Three sudden loud knocks on the door made Tony jump. He stared at the door in disbelief. Three more knocks, firm and demanding, set Tony's heart racing. As he rose and approached the door, he wondered how anybody could have happened upon his remote cabin.
Tony opened the door. Looming in the darkness was the indistinct, bulking shape of a man.
“Can I come in?” A slow, deep voice intoned.
“Uh, sure,” Tony stammered, and he stepped back to allow the man to enter.
The man was tall and heavily built. Long black hair and a thick, unruly beard obscured his face. A heavy coat hung almost to the floor. Visible below the coat's dark folds was a pair of worn fur-lined boots made of leather. The strange footwear seemed completely out of character for Kodiak. The man stepped inside the cabin and swung a pack from his back and onto the floor.
Tony closed the door. “You surprised me. I sure don't get much company out here,” he said with a nervous laugh.
The man made no reply, but stood hovering over the stove, his back to the light.
“You must be hungry,” Tony said, trying not to stare or act surprised at the man's unusual appearance. “Do you want something to eat?”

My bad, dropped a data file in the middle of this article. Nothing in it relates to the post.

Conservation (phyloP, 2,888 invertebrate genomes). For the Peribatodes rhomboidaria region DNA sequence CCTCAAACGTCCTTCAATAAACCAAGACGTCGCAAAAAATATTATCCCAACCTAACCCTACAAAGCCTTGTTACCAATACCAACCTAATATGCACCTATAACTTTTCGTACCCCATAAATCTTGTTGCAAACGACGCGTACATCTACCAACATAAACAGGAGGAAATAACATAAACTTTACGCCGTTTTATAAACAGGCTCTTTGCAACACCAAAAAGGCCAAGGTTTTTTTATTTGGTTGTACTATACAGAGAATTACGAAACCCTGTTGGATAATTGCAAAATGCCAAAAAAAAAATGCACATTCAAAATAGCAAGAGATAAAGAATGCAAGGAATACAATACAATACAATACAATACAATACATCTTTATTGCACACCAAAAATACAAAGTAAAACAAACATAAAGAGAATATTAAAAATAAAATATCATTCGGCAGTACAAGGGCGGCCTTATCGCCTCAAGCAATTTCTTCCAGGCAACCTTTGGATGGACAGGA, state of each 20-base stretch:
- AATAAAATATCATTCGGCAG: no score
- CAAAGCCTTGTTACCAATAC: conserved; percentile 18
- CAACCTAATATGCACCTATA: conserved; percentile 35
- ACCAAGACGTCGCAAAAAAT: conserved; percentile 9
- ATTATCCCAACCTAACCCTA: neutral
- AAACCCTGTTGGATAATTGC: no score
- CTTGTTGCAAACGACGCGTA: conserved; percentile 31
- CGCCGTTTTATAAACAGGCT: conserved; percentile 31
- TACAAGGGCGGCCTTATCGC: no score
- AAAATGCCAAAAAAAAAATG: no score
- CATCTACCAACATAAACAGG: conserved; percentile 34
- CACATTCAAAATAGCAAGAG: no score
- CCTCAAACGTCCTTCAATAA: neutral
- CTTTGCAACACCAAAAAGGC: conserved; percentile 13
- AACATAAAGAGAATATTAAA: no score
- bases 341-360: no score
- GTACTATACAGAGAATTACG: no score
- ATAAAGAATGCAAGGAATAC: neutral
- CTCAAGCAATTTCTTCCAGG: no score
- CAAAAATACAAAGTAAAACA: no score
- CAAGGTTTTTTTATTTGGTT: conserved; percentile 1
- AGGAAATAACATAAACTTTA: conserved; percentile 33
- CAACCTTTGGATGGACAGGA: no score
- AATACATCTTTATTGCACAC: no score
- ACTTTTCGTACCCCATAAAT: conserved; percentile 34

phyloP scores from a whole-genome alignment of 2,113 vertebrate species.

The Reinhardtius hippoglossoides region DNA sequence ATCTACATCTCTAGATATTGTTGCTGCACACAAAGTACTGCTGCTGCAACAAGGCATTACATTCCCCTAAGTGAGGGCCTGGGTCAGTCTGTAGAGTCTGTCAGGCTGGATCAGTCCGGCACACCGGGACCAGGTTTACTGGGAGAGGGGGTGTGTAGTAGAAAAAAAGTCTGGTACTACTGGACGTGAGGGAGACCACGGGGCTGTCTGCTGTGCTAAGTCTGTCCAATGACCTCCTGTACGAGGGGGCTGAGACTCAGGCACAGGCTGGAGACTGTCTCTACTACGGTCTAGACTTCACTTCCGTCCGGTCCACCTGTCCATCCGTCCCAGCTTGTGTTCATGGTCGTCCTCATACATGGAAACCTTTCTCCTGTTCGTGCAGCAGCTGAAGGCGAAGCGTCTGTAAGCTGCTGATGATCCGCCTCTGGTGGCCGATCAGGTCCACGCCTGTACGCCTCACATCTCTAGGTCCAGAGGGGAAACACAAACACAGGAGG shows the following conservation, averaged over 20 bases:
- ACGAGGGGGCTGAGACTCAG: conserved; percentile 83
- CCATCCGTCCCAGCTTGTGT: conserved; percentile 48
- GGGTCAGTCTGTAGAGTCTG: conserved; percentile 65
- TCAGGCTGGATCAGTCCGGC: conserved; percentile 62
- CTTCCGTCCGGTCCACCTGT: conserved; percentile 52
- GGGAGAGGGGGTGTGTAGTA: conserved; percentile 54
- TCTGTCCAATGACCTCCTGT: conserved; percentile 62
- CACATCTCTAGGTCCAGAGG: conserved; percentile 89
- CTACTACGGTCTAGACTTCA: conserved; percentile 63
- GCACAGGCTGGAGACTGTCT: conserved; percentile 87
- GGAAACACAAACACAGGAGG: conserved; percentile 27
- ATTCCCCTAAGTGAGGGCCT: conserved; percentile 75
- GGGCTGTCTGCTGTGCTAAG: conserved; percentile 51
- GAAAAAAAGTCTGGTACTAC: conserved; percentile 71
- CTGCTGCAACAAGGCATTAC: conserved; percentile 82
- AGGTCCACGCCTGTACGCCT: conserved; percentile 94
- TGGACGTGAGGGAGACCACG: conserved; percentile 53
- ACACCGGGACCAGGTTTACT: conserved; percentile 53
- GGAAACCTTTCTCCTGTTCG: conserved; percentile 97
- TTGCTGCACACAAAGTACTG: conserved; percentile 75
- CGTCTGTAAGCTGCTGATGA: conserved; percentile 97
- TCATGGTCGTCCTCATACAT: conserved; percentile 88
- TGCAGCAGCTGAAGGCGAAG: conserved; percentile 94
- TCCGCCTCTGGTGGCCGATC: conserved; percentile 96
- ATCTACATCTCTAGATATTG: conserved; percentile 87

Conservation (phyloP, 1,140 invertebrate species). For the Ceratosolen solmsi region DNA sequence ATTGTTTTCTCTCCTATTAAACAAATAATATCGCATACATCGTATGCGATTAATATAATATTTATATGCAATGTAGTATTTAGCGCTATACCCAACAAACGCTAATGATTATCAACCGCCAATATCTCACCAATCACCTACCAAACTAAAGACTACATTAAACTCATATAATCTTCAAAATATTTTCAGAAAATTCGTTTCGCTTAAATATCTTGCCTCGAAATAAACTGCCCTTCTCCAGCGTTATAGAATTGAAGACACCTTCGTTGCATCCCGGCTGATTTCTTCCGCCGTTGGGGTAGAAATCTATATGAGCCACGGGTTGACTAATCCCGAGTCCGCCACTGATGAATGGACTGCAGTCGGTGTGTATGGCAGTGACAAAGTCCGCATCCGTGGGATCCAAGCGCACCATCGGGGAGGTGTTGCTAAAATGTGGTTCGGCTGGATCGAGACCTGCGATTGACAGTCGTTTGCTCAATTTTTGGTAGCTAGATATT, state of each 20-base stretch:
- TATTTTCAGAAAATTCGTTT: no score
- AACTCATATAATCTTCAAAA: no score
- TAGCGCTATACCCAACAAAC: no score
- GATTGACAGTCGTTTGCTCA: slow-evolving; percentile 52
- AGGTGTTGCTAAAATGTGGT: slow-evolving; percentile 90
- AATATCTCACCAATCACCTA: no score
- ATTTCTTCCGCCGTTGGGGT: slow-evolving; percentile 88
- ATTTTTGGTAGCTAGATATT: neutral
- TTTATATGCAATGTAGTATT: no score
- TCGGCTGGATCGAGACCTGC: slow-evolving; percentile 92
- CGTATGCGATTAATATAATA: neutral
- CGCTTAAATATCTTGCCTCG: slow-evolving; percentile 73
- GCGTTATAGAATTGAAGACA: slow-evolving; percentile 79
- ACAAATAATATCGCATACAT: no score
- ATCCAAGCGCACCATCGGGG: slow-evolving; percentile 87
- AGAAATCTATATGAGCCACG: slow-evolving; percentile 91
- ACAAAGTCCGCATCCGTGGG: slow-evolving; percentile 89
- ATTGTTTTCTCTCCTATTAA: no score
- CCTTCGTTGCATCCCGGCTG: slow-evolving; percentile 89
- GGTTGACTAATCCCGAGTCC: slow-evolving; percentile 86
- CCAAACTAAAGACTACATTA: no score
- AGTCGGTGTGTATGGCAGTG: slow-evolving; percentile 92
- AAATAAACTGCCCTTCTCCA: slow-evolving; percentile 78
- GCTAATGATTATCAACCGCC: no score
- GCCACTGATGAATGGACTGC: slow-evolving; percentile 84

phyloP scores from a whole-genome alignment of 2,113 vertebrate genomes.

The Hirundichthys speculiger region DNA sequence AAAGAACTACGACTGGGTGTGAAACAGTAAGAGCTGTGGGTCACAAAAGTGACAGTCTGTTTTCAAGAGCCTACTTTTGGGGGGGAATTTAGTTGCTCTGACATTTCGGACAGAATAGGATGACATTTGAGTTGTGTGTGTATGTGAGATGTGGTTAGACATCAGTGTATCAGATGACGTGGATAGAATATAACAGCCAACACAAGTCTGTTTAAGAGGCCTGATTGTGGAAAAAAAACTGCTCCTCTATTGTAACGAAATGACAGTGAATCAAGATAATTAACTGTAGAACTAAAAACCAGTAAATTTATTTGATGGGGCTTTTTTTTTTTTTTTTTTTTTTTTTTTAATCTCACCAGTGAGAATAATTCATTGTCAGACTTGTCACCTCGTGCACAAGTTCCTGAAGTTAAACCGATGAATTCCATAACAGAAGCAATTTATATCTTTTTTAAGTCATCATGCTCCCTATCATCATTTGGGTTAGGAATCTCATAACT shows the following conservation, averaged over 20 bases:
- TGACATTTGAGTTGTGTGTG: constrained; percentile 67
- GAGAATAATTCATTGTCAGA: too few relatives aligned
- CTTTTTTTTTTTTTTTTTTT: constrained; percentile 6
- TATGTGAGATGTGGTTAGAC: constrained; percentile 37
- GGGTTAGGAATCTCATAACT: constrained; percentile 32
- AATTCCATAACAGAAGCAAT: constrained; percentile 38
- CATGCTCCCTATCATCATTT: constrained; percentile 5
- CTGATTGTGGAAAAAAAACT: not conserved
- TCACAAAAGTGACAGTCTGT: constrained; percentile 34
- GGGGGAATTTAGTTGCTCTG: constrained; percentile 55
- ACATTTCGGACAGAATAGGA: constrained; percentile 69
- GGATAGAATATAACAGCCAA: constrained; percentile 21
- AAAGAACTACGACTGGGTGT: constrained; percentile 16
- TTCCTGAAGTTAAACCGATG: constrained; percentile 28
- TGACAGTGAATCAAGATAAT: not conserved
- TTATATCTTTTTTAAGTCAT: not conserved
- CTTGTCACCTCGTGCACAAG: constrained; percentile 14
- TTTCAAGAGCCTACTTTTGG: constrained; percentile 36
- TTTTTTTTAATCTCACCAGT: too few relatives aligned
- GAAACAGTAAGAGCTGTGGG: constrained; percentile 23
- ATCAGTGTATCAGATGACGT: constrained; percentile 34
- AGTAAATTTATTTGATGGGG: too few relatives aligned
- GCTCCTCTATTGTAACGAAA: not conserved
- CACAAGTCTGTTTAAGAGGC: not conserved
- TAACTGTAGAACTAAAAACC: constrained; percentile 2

“Some tea,” the man replied.
“Coming right up.” Tony pumped the gas stove tank, poured water into the kettle and set it on the stove, all with the animation of a short-order cook.
The wind outside had settled, and the cabin was bathed in an ethereal stillness. “What brings you way out this way?” Tony asked.
“Wanderlust, I guess.”
The man turned his head with the reply, offering Tony a better view of his appearance. Matted hair hid all but the stranger's eyes and nose. The eyes were small and tight-set, and they disclosed nothing. The man's mouth opened in what might have been a smile, revealing two thin, yellow teeth.
Tony stood speechless, unable to summon a response. He busied himself with pouring water into the kettle and putting it on the stove to heat up. He was preparing a mug and tea when the cabin's hypnotic silence was pierced by the screaming of the water kettle. Tony flinched violently as if he'd been stabbed and rushed to the gas stove to grab the kettle. He sensed two beady eyes observing him as he poured steaming water into the cup. His hand shook, but he did his best to control the tremors as he delivered the cup of tea to the stranger.
The man received the cup, a grunt confirming the transaction. He dragged the old wooden bench closer to the stove and sat down. As he sipped his tea, the cabin resumed its unnatural dormancy.
Tony's mind raced. His emotions hammered back and forth between anger at the man's rude behavior and confusion about the man's odd appearance and malevolent self-assuredness.
The man stared at the two fox pelts hanging on the wall. “That's a nice silver,” he finally said. “You trap it or shoot it?”
“I trapped them both,” Tony answered with a rush. “Trail sets.” He wasn't sure why he chose to lie, and he quickly looked away from the man's probing little eyes.